• The subsidy is paid directly to the landlord, and you or your family pays the difference
  • The rental unit must meet federally mandated standards for health and safety.

2. HUD Section 202 Supportive Housing 

Second, the HUD Section 202 Housing program has two components. One is the provision of low-rate loans and grants to nonprofit developers to build affordable senior housing. The other component is rental subsidies for qualified applicants. 

The vast majority of HUD Section 202 housing program recipients are single people, not larger families. Generally, rent is no more than 30% of the applicant's income. If you qualify, many local programs under Section 202 have a services coordinator to assist residents with connecting to health, social, and transportation needs.

Participation qualifications:

  • Section 202 housing is available to seniors over the age of 62
  • The head of the household must be 62 or the spouse of a person who is 62 
  • The rental amount is determined by income

3. Low Income Housing Tax Credit 

Next, the LIHTC program provides substantial tax credits to housing builders and owners to induce them to buy, rehabilitate, or build rental housing for lower-income individuals.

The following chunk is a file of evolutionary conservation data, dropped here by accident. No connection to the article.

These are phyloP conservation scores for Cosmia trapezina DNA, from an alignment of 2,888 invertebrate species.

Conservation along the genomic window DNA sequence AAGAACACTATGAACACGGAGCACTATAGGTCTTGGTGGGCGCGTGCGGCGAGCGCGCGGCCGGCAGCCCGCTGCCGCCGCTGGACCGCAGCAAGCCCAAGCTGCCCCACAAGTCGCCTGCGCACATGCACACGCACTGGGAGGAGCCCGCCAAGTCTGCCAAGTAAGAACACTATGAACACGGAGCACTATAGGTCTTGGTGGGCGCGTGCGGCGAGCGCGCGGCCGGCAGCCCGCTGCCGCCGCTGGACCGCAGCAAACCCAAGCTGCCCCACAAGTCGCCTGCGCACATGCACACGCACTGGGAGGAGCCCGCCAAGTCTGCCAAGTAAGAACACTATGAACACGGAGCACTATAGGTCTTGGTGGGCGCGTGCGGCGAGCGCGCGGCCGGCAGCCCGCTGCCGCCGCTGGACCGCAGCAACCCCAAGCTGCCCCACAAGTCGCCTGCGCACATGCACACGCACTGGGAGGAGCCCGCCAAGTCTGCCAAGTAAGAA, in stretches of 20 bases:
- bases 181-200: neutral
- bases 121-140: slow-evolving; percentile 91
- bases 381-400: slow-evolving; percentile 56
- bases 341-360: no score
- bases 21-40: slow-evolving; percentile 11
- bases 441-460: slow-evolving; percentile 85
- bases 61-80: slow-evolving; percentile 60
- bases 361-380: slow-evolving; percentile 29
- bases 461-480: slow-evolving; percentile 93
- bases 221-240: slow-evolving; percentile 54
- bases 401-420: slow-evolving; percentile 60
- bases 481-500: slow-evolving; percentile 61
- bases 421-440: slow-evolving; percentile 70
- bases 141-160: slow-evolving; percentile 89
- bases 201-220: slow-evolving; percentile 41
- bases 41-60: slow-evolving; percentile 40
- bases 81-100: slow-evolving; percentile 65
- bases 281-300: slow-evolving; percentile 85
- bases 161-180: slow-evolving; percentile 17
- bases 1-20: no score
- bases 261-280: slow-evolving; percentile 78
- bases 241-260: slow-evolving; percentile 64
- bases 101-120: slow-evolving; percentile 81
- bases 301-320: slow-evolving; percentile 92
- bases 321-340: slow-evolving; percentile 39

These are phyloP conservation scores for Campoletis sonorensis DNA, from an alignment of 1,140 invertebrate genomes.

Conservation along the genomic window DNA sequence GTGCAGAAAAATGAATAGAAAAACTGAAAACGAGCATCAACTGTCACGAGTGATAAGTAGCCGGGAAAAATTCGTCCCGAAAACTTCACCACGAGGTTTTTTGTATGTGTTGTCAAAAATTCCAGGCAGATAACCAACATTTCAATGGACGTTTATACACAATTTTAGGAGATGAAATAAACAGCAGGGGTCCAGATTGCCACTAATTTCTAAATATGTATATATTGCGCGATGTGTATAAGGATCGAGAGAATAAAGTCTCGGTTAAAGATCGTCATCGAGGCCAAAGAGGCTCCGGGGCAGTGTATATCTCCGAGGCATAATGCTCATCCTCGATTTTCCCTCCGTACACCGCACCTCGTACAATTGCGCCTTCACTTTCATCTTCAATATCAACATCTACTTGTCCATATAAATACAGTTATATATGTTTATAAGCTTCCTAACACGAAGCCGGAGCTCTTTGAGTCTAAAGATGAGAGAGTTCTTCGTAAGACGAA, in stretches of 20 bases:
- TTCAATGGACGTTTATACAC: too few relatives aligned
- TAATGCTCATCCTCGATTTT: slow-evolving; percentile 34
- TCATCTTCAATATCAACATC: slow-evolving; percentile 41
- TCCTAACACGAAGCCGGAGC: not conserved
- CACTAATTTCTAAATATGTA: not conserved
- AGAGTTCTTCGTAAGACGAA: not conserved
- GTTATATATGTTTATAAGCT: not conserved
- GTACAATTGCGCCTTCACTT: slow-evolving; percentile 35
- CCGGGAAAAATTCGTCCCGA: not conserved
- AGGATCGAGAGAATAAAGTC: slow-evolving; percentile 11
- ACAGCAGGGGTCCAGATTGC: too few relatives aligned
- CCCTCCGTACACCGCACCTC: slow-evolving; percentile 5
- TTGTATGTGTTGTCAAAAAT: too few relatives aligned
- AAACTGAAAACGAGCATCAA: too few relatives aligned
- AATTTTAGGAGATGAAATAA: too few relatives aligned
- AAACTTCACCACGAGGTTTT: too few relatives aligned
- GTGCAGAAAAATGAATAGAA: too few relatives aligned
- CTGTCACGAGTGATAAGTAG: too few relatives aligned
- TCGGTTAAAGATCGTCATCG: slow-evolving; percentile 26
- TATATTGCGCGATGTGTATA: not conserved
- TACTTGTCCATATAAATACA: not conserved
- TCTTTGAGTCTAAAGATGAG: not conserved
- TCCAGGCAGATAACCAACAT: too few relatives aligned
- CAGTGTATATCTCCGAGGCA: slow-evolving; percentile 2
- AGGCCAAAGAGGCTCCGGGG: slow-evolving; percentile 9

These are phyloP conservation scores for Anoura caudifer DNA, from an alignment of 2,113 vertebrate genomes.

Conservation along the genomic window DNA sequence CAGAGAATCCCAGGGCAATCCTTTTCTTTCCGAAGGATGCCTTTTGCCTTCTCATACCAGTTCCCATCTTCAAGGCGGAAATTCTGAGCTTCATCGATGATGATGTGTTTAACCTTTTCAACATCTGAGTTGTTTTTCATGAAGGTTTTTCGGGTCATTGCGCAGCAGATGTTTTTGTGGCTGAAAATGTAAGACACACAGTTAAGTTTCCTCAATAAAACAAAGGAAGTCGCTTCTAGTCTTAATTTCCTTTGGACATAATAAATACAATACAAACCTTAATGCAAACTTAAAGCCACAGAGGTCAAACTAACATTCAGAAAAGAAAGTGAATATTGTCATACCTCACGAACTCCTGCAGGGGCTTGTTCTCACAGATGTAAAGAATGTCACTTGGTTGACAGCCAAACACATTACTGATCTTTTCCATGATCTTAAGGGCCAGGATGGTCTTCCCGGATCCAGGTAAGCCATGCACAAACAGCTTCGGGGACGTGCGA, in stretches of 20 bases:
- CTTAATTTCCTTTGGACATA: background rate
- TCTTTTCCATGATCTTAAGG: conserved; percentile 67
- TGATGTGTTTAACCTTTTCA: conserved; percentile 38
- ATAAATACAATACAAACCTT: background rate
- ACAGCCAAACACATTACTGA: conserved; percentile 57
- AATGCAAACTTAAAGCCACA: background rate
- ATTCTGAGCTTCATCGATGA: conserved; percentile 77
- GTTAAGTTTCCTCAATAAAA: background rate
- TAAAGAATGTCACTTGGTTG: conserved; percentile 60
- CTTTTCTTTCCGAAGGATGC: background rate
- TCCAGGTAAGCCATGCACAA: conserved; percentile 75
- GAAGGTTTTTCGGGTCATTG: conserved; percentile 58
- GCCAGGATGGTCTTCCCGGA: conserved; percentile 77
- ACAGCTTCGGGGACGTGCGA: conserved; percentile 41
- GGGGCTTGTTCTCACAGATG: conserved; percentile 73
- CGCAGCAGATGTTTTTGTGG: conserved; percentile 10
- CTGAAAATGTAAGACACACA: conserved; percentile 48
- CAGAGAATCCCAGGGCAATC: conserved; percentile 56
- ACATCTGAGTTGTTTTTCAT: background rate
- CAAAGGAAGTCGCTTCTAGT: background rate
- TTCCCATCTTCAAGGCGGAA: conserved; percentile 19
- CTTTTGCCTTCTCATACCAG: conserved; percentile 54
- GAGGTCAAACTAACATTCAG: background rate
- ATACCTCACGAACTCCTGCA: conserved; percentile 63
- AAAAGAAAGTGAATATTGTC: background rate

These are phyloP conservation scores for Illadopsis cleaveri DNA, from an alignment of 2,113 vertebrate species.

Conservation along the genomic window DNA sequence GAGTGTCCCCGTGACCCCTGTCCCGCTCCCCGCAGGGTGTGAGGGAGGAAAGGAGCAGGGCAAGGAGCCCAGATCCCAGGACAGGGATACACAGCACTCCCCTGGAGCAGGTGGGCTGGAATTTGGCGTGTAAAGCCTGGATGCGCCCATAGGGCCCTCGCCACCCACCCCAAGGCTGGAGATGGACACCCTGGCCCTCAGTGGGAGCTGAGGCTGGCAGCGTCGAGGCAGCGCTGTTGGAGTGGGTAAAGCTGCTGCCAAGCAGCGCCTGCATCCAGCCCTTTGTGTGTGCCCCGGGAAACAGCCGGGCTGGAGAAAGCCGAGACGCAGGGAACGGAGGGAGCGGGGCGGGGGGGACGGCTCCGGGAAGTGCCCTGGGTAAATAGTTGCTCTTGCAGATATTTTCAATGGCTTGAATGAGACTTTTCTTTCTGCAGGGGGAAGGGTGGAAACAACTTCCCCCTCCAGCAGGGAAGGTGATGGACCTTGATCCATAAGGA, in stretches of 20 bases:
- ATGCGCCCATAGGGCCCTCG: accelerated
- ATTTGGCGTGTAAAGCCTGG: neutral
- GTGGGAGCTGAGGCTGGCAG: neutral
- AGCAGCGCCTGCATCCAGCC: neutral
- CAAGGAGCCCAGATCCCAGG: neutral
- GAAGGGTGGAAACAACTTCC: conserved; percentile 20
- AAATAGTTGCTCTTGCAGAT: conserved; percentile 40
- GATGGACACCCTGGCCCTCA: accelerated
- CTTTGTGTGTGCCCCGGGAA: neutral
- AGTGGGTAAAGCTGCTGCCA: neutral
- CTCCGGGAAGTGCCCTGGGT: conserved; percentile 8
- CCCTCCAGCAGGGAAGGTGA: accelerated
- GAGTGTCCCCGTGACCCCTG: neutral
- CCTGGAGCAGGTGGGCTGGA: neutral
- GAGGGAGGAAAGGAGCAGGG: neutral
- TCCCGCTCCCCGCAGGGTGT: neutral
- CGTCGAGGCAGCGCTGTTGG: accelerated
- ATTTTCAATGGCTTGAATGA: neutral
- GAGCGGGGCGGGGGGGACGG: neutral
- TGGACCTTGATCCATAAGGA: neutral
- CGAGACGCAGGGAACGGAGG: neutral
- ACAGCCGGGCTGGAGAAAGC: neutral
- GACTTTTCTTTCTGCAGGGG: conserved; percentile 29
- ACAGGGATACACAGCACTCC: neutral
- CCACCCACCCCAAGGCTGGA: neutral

Although the program is not specifically for seniors, seniors can live in a LIHTC that is not designated for seniors. Many LIHTC rental communities offer a mix of low-income units along with non-subsidized full-market rate rental units. Rent is based on two factors: the number of bedrooms the unit has and the income limit assigned to that unit.

Credit qualifications:

  • If the housing is designated as senior only, the applicant must be 55 or, in some cases, 62 years old
  • The income bracket is determined by the average income for that area
  • Tenants must not earn more income than the unit’s bracket allows (ie. If a household were to make 55% of the area average for a unit’s set household size, they would not be eligible for a 50% unit. However, they would qualify for a 60% unit.)
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4. Rural Rental Assistance